ECLAC urges Caribbean to urgently address ‘silent crisis’ in education
FILE photo.

SANTIAGO, Chile, (CMC) –The Economic Commission for Latin America and the Caribbean (ECLAC) is urging regional countries to address the “silent crisis” in education to avert what it describes as “the risk of a lost generation.”

ECLAC said despite the slight decline recorded in 2021, projections indicate that poverty and extreme poverty rates remain above pre-pandemic levels in 2022 in Latin America and the Caribbean (LAC).

In its latest publication titled “Social Panorama of Latin America and the Caribbean 2022”, which addresses education as a central issue along with its role in the debate on policies for the region’s recovery, ECLAC said “after a sharp increase in poverty and a slight increase in income inequality in 2020 as a result of the COVID-19 pandemic, the extreme poverty and poverty rates declined in 2021 and the middle-income strata grew, but not by enough to fully reverse the negative effects of the pandemic”.

The publication projects that 201 million people, or 32.1 per cent of the region’s total population, live in situations of poverty, with 82 million (13.1 per cent) of them in extreme poverty, “which points to a slight decline in overall poverty and a slight increase in extreme poverty versus 2021, due to the combined effects of economic growth, labour market dynamics and inflation.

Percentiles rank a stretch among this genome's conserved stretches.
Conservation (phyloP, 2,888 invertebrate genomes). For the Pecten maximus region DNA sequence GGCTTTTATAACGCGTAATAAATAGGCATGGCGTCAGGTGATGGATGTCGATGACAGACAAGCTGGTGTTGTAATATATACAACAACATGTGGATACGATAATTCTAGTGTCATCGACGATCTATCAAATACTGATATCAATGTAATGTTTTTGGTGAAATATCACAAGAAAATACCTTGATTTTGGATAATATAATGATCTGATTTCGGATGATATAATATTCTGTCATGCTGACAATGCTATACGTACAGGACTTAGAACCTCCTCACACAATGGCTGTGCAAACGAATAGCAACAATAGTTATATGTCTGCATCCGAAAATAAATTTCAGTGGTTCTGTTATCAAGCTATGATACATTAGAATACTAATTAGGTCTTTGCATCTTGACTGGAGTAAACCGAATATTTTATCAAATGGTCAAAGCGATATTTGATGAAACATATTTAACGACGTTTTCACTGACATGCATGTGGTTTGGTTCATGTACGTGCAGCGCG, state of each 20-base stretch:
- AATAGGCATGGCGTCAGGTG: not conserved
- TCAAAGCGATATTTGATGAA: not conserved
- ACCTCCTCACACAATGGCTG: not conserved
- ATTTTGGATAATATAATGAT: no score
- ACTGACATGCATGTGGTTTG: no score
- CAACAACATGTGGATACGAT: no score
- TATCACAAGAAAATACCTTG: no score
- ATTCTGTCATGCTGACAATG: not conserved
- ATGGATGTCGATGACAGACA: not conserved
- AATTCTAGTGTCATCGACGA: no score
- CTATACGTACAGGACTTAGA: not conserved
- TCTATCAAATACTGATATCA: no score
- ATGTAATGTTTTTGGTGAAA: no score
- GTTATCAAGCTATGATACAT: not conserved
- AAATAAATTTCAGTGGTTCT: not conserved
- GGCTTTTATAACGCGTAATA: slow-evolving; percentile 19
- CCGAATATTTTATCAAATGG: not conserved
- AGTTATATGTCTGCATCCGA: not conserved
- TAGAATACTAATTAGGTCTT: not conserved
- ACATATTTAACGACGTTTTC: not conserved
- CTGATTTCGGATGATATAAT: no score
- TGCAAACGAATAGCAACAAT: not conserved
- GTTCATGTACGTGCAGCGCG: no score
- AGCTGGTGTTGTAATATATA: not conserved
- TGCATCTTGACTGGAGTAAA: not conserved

“These figures mean that an additional 15 million people will be living in poverty in comparison with the situation before the pandemic and that there will be 12 million more people in extreme poverty than there were in 2019,” the Social Panorama 2022 report stated, adding “the extreme poverty levels projected for 2022 represent a 25-year setback for the region”.

It notes that more than 45 per cent of the child and adolescent population lives in poverty, and that the poverty rate of women from 20 to 59 years of age is higher than that of men in all of the region’s countries.

Similarly, the report states poverty is considerably higher in the indigenous and Afro-descendent populations.

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